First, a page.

What then of this lustrous model of wealth without liberty?
    
    
    Notes
    
    1. JamesMann’s article can be read in full at http://www. washingtonpost.com/wp-dyn/content/article/2007/05/
    
    18/AR2007051801640.html.
    
    2. A full English translation of Hitler’s proclamation isposted at http://www.humanitas-international.org/
    
    showcase/chronography/speeches/1933-02-01.html.
    
    3. Franklin Roosevelt’s “Four Freedoms,” outlined in aspeech on January 6, 1941, were freedom of expression,
    
    freedom of worship, freedom from want and freedomfrom fear.
    
    4. For themost recent Forbes list of “China’s 400 Richest,” see http://www.forbes.com/lists/2006/74/biz_06china_
    
    The-400-Richest-Chinese_land.html.
    
    5. See “Yang Bin Convicted of Fraud, Sentenced to 18 Years, ”People’s Daily Online, July 15, 2003, english.peopledaily.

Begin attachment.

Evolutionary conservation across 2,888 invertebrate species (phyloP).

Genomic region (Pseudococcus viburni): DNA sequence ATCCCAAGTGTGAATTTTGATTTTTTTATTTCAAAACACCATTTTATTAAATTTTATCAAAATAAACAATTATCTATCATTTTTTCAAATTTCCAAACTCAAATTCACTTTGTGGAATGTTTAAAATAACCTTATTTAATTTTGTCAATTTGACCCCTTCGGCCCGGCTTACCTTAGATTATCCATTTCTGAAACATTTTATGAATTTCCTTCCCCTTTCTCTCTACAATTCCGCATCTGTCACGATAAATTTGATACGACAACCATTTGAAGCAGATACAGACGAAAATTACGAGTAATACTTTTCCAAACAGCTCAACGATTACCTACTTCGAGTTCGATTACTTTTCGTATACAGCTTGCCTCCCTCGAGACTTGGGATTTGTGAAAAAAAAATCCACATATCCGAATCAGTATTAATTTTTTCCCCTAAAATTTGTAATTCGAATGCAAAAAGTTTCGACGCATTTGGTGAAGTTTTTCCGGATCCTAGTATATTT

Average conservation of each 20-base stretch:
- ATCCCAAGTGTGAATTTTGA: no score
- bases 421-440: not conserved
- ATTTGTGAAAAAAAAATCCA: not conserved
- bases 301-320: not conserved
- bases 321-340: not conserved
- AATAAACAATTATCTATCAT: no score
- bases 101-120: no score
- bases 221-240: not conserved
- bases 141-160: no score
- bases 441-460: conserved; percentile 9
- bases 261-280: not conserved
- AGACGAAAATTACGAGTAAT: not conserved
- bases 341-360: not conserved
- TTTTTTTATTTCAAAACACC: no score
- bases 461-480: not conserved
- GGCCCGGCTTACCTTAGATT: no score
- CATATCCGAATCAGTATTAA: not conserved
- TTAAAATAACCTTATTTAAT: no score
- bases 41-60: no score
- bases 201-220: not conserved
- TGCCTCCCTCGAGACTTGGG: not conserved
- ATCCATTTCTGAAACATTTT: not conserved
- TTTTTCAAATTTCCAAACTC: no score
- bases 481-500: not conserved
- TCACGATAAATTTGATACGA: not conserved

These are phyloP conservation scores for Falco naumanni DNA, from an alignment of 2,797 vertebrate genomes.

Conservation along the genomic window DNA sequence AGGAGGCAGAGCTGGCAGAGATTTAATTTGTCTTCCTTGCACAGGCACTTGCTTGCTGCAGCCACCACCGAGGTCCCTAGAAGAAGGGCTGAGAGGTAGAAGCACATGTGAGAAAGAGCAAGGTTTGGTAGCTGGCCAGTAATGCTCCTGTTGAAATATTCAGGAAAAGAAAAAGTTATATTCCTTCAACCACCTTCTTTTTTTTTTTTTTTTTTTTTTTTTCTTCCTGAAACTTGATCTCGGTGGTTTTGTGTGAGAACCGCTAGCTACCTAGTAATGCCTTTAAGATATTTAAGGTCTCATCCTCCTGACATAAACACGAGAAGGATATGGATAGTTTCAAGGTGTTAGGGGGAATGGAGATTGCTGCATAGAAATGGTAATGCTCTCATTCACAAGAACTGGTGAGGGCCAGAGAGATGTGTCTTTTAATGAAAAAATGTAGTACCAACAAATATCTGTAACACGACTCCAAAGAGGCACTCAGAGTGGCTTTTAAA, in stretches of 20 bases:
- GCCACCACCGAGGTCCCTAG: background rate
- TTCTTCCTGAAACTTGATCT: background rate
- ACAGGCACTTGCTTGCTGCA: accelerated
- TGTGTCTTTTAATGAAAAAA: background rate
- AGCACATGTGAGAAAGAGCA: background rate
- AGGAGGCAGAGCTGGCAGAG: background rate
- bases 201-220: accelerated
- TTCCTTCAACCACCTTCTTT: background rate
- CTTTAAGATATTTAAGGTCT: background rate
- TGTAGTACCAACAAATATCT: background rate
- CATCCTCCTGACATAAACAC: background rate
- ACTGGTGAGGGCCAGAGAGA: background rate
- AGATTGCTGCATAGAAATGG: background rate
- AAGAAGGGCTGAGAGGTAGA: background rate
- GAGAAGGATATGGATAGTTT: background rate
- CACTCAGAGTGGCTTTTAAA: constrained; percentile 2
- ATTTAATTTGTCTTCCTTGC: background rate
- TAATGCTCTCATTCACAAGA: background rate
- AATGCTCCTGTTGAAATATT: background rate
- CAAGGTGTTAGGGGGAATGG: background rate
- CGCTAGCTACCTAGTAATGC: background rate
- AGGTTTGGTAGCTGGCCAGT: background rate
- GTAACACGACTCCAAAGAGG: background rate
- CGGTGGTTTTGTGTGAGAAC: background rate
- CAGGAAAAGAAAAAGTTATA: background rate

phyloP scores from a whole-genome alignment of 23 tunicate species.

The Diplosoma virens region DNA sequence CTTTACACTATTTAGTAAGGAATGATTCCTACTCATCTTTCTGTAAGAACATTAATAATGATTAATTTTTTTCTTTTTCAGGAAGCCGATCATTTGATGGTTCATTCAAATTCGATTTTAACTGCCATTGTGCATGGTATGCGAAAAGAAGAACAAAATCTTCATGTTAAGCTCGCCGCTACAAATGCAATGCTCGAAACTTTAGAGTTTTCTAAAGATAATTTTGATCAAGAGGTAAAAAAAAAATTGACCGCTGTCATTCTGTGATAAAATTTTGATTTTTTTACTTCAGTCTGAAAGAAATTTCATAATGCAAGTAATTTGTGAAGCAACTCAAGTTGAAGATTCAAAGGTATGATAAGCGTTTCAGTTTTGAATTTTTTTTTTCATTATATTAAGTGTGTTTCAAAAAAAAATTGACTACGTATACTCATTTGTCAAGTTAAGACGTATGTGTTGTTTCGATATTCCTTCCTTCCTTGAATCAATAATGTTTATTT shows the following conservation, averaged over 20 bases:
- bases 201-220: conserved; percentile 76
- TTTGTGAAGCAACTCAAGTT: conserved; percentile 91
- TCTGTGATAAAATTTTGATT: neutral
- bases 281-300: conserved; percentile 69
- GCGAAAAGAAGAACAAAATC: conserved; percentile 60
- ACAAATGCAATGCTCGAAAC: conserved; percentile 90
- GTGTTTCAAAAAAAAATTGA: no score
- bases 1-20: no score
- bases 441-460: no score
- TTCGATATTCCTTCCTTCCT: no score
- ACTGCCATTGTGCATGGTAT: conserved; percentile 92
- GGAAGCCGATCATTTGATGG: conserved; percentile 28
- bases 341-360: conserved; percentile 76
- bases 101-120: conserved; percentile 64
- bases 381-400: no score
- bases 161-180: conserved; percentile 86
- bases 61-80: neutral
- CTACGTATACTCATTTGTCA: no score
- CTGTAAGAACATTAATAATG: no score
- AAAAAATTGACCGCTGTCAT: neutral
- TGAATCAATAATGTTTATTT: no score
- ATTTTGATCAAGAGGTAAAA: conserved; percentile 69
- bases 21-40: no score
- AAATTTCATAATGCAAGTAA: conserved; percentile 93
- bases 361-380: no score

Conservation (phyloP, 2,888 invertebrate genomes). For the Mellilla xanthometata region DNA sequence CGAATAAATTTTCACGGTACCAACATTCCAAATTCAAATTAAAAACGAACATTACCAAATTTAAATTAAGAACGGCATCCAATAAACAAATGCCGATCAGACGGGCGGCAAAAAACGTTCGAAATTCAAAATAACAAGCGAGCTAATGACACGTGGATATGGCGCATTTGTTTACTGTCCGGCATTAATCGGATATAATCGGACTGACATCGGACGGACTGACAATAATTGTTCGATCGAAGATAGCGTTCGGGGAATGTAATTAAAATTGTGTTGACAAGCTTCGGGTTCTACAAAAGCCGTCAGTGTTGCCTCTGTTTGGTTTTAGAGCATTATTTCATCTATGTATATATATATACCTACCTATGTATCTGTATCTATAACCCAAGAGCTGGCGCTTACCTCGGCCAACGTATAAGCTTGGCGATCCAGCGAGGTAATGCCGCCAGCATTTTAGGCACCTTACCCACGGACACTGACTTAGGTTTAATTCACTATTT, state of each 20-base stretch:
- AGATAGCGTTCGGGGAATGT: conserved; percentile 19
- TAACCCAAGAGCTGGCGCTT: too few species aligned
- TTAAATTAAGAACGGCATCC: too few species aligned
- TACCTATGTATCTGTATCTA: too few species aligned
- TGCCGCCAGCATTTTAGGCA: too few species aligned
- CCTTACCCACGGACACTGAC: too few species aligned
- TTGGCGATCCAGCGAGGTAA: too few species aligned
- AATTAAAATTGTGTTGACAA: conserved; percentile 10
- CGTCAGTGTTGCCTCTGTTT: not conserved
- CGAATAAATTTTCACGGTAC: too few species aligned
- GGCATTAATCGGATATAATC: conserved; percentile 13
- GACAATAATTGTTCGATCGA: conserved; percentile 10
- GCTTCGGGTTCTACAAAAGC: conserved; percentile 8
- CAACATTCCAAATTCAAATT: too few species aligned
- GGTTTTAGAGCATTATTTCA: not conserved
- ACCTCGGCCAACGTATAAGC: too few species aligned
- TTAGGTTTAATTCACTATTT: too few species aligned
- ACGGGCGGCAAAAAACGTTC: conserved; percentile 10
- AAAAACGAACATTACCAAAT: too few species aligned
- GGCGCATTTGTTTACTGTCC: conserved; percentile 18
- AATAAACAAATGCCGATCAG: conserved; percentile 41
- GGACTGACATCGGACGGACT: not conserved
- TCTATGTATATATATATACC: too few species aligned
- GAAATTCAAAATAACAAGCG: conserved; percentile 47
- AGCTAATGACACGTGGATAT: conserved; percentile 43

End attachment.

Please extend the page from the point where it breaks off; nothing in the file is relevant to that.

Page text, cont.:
com.cn/200307/14/eng20030714_120183.shtml.
    
    6. See “Yang Rong Sues Liaoning Government,” Epoch Times,August 19, 2003, http://en.epochtimes.com/news/
    
    3-8-19/2607.html.
    
    7. See “Actress Arrested for Tax Evasion,” Shanghai Star, August 1, 2002, http://app1.chinadaily.com.cn/star/2002/
    
    0801/bz9-1.html.
    
    8. See Qin Hui, “Two Tycoons, Two Fates: Zhou Zhengyi and Sun Dawu,”China Rights Forum,No. 1, 2004.
    
    Date Posted: Wednesday, March 11, 2009
    
    Keywords: James Mann China model (博讯记者:蔡楚) (博讯 boxun.com)
(本文只代表作者或者发稿团体的观点、立场)